Falafels and Cauliflower Shawarma At LA’s Greatest Vegan Pop-Up

Cauliflower shawarma, lentil arayes and a killer sabich – Amit Sidi is cooking some of the best vegan food in town at B’Ivrit, her Israeli street food pop-up. Amit is not vegan. She’s not a trained chef either. But she rolls up to bars around northeast LA – and Smorgasburg every Sunday – offering an impressive lineup of dishes, both creative and classic.

It almost didn’t happen at all. Amit grew up in Israel, and after she moved to LA she spent most of the next 15 years working in Hollywood, as a producer and in the costume department. She liked that world – especially costumes – but, as she puts it, “it’s mentally very draining… and there are a lot of angry people.” At the same time, she noticed a distinct lack of hole-in-the-wall falafel joints near her house in Silver Lake.

Los Angeles has a large Jewish community spread across the city, but casual Israeli restaurants are few and far between. There are some clustered in the city’s traditionally Jewish neighborhoods – Pico-Robertson and Fairfax – and there are good options strung out along Ventura Blvd in the Valley but, otherwise, Israeli food mostly makes its presence felt on the higher end of the scale.

For a while, almost every buzzy new restaurant tilted towards the Levant. There was fresh house-made pita in a big wood oven in the Arts District, two kinds of zhoug on the menu in Santa Monica, harissa drizzled over vegetables in Hollywood. In Silver Lake, where the vibe of the tight-knit Jewish community hews closer to Big Sur than to Israel, there was Bowery Bungalow and the brilliant but short-lived Mh Zh. And while falafel can be found across Levantine communities the city over, that of Amit’s dreams was missing. Her next step was only too natural.

She’s friends with Sarah Bessade, the owner of excellent French bistro Loupiotte Kitchen, and in July of 2019 Amit took over Loupiotte for a night to sell falafel, her first pop-up. Her falafel are perfectly fried, crackling with spices, bright with herbs and tucked into a fluffy pita with pickles and hummus. She was busier than she expected and sold out almost, so Amit did a second night at Loupiotte—and that one was even busier. From there, she was off to the races.

“I got hungry for it,” Amit says, “and it’s just so fun, this community of food… It’s awesome.”

For all of her enthusiasm now, Amit says that growing up, she didn’t even like falafel. “To me, it was just a big commitment. A whole pita with all of these things that are the same… It wasn’t fun enough, it wasn’t interesting enough,” she says.

“I just think [about] what I enjoy about the dish, the fat, the warm spices, and then I reverse engineer it,” Amit says.

When she started to develop her own recipes for B’ivrit – which means “in Hebrew” – she came up with three different versions of falafel. One is bright green, light and fresh with herbs, another is stained dusty gold with turmeric, and the third is a sharp spicy red. When you have them all haphazardly tucked into a single pita, the effect is exactly as Amit intended – sometimes you get a punch of heat and sometimes you get an earthy turmeric musk. They’re not so distinct as to clash, but each bite is unique, and it holds your attention through an entire generous serving.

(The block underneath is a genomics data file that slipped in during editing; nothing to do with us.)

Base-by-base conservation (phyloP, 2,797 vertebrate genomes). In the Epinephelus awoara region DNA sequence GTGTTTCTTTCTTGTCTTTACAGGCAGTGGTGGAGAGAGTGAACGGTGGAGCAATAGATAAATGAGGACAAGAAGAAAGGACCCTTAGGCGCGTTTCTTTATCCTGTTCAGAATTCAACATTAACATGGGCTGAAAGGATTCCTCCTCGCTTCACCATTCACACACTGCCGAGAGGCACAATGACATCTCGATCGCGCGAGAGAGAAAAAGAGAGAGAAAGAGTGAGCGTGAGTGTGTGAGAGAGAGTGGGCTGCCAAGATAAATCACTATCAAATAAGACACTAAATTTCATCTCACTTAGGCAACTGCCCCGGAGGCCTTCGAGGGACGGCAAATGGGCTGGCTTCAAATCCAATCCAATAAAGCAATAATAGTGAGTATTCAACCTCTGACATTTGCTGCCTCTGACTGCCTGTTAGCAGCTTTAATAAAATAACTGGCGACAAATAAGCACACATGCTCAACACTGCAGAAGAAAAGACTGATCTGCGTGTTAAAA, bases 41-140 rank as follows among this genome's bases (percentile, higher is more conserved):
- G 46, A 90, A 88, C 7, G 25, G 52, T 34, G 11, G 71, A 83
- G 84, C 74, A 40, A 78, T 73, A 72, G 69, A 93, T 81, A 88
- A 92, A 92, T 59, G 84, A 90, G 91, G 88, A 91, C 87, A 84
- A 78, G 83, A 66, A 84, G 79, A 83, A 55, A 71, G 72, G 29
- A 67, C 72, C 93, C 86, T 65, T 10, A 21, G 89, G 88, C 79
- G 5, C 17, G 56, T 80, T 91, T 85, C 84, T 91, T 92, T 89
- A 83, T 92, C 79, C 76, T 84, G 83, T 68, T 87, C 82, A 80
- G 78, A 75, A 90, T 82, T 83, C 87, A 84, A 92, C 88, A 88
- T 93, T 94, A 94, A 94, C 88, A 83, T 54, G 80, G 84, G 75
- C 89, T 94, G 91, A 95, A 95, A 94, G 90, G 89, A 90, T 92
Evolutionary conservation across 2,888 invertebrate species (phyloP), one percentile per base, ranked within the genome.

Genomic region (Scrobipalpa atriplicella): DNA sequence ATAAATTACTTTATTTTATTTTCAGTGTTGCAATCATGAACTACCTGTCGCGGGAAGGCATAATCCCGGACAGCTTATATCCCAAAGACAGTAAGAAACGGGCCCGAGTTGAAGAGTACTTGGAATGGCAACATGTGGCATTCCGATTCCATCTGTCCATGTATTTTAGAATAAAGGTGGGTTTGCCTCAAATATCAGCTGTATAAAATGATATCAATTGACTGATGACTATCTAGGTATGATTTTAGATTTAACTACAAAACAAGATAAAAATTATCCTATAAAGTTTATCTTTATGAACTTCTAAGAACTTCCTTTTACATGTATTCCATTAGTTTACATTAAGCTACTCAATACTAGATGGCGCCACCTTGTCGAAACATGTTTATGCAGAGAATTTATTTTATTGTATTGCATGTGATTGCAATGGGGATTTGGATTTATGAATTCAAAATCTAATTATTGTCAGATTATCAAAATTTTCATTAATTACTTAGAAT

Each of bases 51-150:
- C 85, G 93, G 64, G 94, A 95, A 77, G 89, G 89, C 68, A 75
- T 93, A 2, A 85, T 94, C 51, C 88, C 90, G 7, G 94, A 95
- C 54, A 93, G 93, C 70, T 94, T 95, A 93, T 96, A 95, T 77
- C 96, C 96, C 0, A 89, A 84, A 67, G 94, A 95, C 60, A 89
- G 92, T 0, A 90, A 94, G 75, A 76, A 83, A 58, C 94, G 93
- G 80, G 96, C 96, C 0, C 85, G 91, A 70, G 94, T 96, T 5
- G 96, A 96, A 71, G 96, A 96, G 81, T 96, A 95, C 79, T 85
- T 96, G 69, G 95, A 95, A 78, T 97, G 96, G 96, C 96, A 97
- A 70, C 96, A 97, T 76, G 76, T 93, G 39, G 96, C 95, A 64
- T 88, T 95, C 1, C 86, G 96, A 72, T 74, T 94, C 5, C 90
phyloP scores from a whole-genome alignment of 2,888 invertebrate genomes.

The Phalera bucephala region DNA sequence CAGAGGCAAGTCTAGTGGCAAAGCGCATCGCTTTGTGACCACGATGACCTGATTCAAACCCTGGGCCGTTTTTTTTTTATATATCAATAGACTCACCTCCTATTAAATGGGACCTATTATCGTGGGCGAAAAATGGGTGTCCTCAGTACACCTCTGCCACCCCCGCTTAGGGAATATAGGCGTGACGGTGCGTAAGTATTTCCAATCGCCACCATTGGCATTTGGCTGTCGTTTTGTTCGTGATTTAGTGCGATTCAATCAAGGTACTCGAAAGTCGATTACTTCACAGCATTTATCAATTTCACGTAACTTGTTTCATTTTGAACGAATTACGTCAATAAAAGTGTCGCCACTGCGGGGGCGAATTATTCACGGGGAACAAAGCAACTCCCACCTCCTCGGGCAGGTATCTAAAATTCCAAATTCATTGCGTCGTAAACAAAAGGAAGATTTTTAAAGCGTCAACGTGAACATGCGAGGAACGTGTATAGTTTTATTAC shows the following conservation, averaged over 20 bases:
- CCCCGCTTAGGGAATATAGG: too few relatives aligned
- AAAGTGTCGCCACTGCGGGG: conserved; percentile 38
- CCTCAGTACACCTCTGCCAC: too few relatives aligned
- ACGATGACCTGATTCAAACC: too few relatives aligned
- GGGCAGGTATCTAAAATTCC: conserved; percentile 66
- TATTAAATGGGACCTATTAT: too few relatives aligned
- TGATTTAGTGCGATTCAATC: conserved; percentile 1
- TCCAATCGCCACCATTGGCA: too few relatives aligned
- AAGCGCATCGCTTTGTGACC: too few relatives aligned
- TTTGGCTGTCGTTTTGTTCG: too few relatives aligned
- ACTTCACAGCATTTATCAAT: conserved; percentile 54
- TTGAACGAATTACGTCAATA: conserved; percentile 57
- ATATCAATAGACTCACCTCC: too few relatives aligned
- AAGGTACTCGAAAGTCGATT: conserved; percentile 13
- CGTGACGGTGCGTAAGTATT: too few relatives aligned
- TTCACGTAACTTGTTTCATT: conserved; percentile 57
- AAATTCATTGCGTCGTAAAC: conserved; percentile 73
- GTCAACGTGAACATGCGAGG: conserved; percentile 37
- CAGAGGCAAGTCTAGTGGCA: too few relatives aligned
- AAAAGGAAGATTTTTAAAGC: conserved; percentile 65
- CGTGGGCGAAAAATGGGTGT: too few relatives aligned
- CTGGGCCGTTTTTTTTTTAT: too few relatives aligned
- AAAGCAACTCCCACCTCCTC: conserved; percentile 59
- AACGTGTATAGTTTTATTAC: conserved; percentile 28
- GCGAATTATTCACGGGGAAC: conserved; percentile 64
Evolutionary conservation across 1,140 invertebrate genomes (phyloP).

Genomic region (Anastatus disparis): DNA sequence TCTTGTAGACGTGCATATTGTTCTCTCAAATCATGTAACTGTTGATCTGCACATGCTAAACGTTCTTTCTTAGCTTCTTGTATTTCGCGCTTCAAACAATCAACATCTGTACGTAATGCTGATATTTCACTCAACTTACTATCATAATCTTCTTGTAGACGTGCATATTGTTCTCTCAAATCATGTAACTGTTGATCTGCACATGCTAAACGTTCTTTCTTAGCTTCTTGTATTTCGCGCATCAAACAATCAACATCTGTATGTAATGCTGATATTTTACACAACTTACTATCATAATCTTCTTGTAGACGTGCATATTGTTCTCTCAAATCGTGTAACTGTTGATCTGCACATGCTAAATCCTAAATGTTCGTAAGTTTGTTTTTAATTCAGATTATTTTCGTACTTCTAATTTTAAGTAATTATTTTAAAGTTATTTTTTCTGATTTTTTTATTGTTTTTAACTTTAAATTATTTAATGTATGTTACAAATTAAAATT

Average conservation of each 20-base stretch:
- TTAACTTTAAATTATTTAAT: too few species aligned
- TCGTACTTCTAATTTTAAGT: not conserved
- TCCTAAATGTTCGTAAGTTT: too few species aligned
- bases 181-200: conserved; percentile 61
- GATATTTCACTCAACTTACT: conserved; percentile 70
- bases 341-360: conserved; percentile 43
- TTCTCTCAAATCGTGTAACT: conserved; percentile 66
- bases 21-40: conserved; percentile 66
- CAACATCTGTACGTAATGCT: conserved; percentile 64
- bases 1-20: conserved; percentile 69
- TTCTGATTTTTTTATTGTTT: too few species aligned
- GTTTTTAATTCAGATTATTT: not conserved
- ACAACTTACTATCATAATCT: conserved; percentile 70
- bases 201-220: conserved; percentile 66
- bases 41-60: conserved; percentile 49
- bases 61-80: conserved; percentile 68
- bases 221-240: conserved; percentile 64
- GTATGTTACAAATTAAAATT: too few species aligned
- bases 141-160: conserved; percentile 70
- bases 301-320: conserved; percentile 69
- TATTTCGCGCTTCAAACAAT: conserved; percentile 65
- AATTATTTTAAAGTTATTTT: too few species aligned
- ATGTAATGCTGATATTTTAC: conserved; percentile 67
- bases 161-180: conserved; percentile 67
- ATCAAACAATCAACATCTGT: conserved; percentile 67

This analytical approach – isolating her problem with falafel and coming up with a solution – has served Amit well in developing her menu and making vegan versions of popular dishes. It’s how she came up with her cauliflower shawarma, too. She isolated what she really liked about shawarma – the spice blend, the char, and the way it interacts with the airy inside of pita – and determined the best way to hone in on those aspects. Cauliflower is perfect for charring and holds spices well, so it was a natural choice. The same thing happened with her version of sabich (pita stuffed with fried eggplant) and arayes (pita stuffed with ground meat and then grilled), the latter of which she makes with black lentil, mushroom and eggplant instead of ground beef.

“I just think [about] what I enjoy about the dish, the fat, the warm spices, and then I reverse engineer it,” Amit says.

There are no jars and no industrial meat substitutes in her kitchen, no soy-protein isolates and nothing in a plastic wrapper. So instead of calling her kitchen “vegan,” Amit likes to refer to it as a “vegetable kitchen.” Everything starts as whole vegetables, and she analyzes, breaks down, disassembles and reassembles her dishes from scratch.

That lines up with Amit’s general ethos – she is not vegan, but supportive of the cause; not necessarily against pre-made food but not interested in using any herself. Above all, Amit says, “I didn’t want to build a business off of anything suffering.” Which also explains her preferred pop-up locations: outside of bars.

Her falafel in a pita is perfect drinking food, crispy and flavorful and attention grabbing, hearty and still healthy. And if you’ve had one too many, it’s a solid base to help prevent any suffering the next morning. Low-key bars like 4100 in Silver Lake – her most frequent pop-up location – are her vibe anyway. Coffee shops are less fun, too high strung, she says.

Eventually, she’d like to have a brick-and-mortar, a hole in the wall to call her own. But for now, you can find Amit posted up at bars where the drinks are flowing, frying falafel and stuffing them into pita, slicing and blending and engineering her vegetables into new shapes, preventing suffering one ball at a time.

For hours and pop-up location, check out B’ivrit’s Instagram: @bivritla.

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